ISLAMABAD, Pakistan: Despite winning public appreciation in Pakistan, the novice app-based ride sharing services have to brace more challenges on legal and administrative fronts as the companies are losing grounds in the international markets for their operational legality.
These services are not only facing legal battles from their opponent traditional taxi drivers but also have to face internal administrative rifts for not having an organized pay structure for their employees, creating an environment of uncertainty.
The Islamabad Transport Authority (ITA) was working on legal and technical loopholes to bring these online services into the mainstream but “the task was resolving a cluster of complexities”, the ITA Secretary Imtiaz Janjua said.
Filling up of legal lacunas on online app-based services was a herculean task, he added.
A couple of consultative sittings with online and traditional taxi service representatives could not bear results as taxi drivers stick to their demands and Careem service has challenged the ITA’s checklist pertaining to four taxes in Islamabad High Court (IHC), Imtiaz said.
The IHC has given a stay order on our recommendations and the case is sub-judice and he cannot comment on it further, he added.
The ride sharing Careem’s internal rift on employees’ pay structure which forced them to launch demonstration, against their own administration in front of Islamabad Press Club, was another setback for them.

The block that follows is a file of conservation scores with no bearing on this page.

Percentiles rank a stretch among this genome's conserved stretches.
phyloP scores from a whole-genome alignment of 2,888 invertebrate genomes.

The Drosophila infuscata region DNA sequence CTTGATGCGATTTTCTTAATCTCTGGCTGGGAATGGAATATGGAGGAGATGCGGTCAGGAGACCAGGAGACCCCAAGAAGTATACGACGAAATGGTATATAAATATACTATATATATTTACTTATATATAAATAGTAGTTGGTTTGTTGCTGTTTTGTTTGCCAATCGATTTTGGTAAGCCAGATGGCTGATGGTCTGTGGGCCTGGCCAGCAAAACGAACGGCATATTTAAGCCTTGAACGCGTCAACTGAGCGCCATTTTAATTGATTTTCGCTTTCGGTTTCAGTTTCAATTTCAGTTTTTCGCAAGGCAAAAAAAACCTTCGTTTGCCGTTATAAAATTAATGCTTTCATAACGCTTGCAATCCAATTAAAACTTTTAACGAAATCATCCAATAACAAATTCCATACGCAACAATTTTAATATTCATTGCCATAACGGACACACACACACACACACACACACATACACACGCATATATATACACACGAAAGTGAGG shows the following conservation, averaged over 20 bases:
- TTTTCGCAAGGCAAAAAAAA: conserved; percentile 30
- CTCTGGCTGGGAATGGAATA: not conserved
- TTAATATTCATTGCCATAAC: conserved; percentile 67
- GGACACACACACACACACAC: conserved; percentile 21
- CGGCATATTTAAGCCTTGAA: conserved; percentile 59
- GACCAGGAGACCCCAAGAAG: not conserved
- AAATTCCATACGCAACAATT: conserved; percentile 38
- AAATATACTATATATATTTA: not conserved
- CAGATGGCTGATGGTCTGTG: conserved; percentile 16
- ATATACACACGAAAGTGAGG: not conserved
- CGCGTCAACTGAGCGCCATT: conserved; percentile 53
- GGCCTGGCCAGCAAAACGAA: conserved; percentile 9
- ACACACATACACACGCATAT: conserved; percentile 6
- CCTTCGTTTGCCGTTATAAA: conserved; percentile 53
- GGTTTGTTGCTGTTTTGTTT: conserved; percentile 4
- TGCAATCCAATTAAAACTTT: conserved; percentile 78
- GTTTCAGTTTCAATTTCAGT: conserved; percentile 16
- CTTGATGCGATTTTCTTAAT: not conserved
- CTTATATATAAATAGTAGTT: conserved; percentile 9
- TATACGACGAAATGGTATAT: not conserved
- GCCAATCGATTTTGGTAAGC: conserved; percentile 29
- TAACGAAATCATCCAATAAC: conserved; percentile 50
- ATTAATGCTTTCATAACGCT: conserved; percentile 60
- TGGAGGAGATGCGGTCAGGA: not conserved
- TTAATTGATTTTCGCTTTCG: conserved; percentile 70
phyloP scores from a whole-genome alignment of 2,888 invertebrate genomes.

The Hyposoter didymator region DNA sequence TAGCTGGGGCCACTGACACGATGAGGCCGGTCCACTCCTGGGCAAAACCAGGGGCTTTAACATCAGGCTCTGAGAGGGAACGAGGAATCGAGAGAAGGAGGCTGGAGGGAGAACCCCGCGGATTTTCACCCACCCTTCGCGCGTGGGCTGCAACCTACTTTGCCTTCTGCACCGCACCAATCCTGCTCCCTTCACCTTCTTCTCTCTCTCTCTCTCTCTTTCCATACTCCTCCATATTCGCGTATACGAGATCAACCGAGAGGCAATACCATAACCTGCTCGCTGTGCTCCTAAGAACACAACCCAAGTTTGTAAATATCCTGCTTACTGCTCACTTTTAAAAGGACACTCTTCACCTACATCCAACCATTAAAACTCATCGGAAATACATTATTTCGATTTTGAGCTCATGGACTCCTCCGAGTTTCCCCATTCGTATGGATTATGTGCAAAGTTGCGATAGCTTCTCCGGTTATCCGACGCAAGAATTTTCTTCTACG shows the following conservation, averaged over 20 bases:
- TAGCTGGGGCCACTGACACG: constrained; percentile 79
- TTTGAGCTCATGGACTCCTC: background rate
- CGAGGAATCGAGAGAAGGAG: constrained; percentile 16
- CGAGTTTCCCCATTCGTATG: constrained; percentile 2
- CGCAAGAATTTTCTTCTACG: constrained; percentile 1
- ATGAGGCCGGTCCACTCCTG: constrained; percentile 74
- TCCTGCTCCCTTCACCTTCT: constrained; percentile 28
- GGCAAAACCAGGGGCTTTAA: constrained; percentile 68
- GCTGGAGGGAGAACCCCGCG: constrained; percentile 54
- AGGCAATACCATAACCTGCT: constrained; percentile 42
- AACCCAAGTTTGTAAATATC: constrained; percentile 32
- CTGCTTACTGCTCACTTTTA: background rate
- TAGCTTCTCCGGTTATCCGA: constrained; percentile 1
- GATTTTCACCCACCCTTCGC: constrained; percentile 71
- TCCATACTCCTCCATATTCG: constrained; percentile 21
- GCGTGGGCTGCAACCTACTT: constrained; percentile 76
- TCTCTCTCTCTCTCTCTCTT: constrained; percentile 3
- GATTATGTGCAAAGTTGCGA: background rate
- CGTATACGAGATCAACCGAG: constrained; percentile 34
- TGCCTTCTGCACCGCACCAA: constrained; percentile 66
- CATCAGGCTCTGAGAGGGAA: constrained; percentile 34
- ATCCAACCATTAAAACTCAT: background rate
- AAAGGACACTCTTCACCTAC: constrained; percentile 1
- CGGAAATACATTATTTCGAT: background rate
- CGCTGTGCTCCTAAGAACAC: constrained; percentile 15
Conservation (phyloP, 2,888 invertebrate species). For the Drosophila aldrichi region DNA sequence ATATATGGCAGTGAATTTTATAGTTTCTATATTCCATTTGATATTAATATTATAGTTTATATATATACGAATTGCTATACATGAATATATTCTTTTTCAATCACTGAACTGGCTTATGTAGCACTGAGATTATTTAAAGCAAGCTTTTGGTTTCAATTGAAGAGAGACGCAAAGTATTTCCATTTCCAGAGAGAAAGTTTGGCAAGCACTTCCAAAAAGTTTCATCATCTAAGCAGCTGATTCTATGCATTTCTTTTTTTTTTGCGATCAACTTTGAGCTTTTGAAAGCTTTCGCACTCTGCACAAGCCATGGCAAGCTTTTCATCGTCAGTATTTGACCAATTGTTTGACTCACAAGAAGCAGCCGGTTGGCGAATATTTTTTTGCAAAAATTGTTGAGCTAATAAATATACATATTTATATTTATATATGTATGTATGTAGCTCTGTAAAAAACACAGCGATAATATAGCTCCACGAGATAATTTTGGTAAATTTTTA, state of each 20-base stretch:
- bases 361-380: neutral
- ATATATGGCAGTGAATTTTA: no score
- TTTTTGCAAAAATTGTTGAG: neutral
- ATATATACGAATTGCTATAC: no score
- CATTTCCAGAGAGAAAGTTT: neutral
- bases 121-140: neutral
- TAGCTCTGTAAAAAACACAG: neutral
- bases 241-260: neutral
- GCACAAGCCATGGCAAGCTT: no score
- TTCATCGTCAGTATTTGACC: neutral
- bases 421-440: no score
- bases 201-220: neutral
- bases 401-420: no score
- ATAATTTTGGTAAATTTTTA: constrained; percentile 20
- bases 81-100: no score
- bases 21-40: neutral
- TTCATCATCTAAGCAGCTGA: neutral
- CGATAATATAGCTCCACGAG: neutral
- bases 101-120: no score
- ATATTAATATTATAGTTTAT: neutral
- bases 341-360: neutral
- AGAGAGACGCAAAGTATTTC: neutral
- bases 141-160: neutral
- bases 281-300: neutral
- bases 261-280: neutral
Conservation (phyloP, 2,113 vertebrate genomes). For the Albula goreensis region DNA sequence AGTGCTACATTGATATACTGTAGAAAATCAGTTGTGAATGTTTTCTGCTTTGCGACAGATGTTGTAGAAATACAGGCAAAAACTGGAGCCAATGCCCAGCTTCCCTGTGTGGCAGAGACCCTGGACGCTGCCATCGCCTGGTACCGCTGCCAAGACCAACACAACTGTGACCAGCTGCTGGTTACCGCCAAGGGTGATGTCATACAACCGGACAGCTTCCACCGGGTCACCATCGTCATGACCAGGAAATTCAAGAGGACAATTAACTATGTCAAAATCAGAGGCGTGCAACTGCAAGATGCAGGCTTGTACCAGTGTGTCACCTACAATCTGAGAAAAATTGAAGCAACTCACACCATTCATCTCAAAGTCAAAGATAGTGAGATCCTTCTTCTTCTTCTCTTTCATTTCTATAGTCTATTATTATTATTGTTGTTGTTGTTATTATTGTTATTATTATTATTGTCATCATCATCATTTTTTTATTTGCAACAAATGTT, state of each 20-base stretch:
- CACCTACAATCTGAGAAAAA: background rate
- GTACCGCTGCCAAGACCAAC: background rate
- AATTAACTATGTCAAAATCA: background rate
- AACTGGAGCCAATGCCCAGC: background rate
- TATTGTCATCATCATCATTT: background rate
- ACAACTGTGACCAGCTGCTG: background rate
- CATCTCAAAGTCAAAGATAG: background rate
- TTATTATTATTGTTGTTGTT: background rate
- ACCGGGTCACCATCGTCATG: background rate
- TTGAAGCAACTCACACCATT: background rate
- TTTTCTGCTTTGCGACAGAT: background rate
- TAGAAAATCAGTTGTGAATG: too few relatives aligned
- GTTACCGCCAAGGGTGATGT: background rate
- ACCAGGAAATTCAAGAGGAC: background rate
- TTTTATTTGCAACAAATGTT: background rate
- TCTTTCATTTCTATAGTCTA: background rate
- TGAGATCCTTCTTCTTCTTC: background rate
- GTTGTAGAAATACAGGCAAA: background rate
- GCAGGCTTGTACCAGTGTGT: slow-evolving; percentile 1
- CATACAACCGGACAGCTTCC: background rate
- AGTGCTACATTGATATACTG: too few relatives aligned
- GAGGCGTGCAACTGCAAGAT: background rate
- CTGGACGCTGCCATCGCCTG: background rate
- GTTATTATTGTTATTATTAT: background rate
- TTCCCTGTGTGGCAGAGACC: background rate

The President of Careem Employees Association for Islamabad and Rawalpindi Aman Butt talking to this scribe said a charter of demands to management was handed over for a justified fares and insured pay structure of the captains, (a term used for its divers).
“The company’s helpline must be available 24 hours, even a captain is not on job, “he added.
Aman Butt said the complaints against captains must be transparently investigated for a fair play and management’s ex-party decisions were against the moral and legal decorum.
“Captains must be given a chance to clarify their positions on public complaints,” he added.
The annoyed President of traditional Taxi Union Malik Aftab said they are going to give these online services (Careem & Uber) a tough time for adopting shortcut and affecting their livelihood.
“We have filed two identical petitions against them and hope the decision will be in our favour,” he remarked.
“Our demands are to change vehicles’ colour, pay the taxes as traditional taxis pay and install the taxi boards over their automobiles”.
Malik Aftab said and added the authorities concerned apparently were looking to be more lenient towards ride-sharing services that forced them to knock the court’s door.
A representative of the Careem Service at ITA office said it was unfortunate that public-beneficial initiatives are sabotaged by a certain mafia trying to get a lion’s share for nothing. He said his company was “determined to fight for peoples’ benefits be it a court or a street to raise our voice.”
An advocate of the High Court Imran Ali said the public appreciation is not enough to stay in the market and these online app-based services must have to adopt some certain laws of the land for operations.
The online ridesharing services across the globe are facing operational issues as Uber’s licence is recently cancelled by London authorities, a setback which could affect their operations in Asian countries like Pakistan as well.